Here’s a simple way to add a personal touch and conversation piece to your holiday table—host a make-a-floral-centerpiece gathering.
One Tuesday evening before Thanksgiving, we did just that for the first time in our office at the Chicago Botanic Garden. Within an hour, each of my work friends had created a holiday table-worthy flower arrangement. Every arrangement was unique; some were whimsical, some were wild, but all of them were lovely.
As a senior designer in the Garden’s Communications and Marketing Department, I work with a bunch of creative people. But none of them had done any flower arranging before. On the other hand, I will find any excuse to make a flower arrangement. I get great joy from pairing store-bought flowers with backyard branches, seasonal buds, and berries.
Before the gathering
Set a date a few days before Thanksgiving or other holiday. When you invite people, ask them to bring a few things.
Containers Something to put the arrangements in; containers should be short, wide, and sturdy. Avoid containers like tall jars or vases.
Trimmers Garden clippers or sharp scissors.
Natural accents Encourage participants to “wild craft” and bring any extras that they might tuck into their arrangements, such as cut branches, seed pods, berries, or grapevine.
Fuel Bonus points if anyone brings wine and snacks to share.
You should pick up a few things for the group.
Flower holders Provide something to keep flowers in place inside the containers. Try chicken wire or flower frogs (also known as pin frogs), as an alternative to single-use, petroleum-based floral foam. Chicken wire is easy to bend and shape to fit your container.
Something to keep flowers fresh To keep arrangements fresh, use some sort of floral preservative or hydrating treatment—alum powder, quick dip, or even those little preservative packets that come with bouquets of flowers from the grocery store or florist.
Flowers Buy flowers at places like grocery stores or Trader Joe’s; you can ask people to contribute money to buy them. Figure on about 15 to 20 stems per person.
Tips: Lilies in the bud are pretty and fragrant. Roses are great but won’t last longer than a day or so.
Building the centerpieces
Preparation Cover a dining room table or long table with newspapers or kraft paper.
Get participants started with placing their chicken wire or whatever they’re using to hold the flowers in place in the bottom of their containers. The chicken wire should go about two-thirds of the way up. Add water to the container.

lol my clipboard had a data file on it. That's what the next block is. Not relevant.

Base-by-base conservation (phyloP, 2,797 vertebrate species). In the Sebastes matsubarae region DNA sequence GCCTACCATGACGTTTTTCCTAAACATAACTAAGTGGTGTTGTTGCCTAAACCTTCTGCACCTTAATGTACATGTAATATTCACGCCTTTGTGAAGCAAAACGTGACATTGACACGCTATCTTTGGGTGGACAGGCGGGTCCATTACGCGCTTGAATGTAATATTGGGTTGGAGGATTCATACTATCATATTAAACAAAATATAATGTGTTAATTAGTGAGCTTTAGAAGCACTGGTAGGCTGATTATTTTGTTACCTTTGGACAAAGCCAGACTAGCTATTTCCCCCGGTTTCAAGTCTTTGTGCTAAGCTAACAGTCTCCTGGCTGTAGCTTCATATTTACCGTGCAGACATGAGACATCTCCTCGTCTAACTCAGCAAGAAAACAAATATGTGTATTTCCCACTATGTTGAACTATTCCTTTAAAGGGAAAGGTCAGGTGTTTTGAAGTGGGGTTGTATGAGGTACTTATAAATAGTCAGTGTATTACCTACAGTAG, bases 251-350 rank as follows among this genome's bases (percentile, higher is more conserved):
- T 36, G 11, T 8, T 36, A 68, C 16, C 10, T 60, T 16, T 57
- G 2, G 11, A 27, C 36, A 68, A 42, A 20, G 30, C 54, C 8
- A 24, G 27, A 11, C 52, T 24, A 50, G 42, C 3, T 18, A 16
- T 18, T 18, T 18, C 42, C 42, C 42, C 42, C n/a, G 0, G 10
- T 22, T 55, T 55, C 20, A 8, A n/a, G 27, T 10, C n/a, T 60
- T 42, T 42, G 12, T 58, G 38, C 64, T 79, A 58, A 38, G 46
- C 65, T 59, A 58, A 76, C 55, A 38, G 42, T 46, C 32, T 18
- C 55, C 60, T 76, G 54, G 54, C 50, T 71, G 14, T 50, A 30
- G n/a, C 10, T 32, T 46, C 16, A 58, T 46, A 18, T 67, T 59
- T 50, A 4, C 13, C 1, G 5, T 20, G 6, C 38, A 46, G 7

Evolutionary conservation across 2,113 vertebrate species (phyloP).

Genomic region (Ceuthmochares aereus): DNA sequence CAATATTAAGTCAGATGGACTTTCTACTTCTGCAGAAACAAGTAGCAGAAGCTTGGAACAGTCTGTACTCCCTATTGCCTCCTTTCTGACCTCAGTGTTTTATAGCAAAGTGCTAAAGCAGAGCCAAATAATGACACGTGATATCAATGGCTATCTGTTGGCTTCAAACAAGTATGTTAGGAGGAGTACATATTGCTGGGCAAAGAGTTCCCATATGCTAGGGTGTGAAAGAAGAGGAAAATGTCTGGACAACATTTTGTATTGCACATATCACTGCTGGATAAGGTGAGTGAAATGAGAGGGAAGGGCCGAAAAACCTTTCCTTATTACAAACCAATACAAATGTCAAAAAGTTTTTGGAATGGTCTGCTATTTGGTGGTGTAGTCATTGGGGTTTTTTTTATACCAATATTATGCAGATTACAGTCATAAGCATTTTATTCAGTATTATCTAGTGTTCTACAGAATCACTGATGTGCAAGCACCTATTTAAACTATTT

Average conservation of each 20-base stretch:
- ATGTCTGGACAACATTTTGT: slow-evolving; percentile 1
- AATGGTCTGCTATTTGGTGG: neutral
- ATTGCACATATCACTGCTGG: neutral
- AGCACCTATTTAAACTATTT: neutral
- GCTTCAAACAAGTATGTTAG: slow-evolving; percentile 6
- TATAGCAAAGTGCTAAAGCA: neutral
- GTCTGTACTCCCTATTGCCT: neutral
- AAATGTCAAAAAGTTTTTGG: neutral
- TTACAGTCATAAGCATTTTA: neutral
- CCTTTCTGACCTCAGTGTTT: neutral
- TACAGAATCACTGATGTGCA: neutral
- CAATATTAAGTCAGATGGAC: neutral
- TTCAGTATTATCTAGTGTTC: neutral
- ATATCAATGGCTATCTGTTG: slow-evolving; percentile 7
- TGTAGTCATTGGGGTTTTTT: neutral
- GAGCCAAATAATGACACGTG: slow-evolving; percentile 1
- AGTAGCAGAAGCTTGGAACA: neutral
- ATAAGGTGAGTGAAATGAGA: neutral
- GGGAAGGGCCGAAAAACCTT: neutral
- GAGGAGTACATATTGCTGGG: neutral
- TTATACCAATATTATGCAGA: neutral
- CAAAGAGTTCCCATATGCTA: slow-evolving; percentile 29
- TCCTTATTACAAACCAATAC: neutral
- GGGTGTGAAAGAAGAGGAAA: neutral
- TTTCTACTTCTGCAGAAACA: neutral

Give participants time to pick their flowers and dip the stems in the floral preservative or hydrating treatment. Then it’s go time!
Some considerations before everyone starts selecting flowers:
Color scheme A monochromatic color scheme using three or four different flower types in one color can be calm and elegant. An analogous color scheme using similar colors—such as red with orange and yellow—is a safe bet and can coordinate nicely with your table decor.
And adding a complementary color to the schemes above (pairing red with green; purple with yellow; orange with blue) is one of my favorite techniques to get a dramatic, eye-catching arrangement.
Height Flower stems should be cut to about the same height—not too high; people have to be able to see over the flowers when sitting at a dining room table.
Selection You don’t want an arrangement with too many different kinds of flowers. Stick to bunches of three, considering colors and textures. For instance, you might pick a peach carnation, orange mum, and yellow rose.
Favorites It doesn’t hurt to throw in a thinking-of-you element for any relatives at your Thanksgiving table. Of course, if your aunt has white lilies on her kitchen wallpaper or dinnerware, grab white lilies for your arrangement!
Tips: Start with greens—placed around the edges of the floral container at a roughly 45-degree angle and some upright. The greens will help hold the flowers in place. Add three flowers of the same type, maybe placed evenly around the greens. Then just go with wherever your imagination leads you.
When you think you’re done, set the container down and look at it from all sides to see if you need any additions or subtractions. Don’t be afraid to ask for a second opinion. At our gathering, everyone helped each other and provided gentle critiques. It turned out to be our own kind of Friendsgiving event—no feast but lots of laughter and beauty.
I loved seeing the floral centerpieces on my friends' Thanksgiving tables (above). Here, the centerpiece includes purple asters and peach carnations.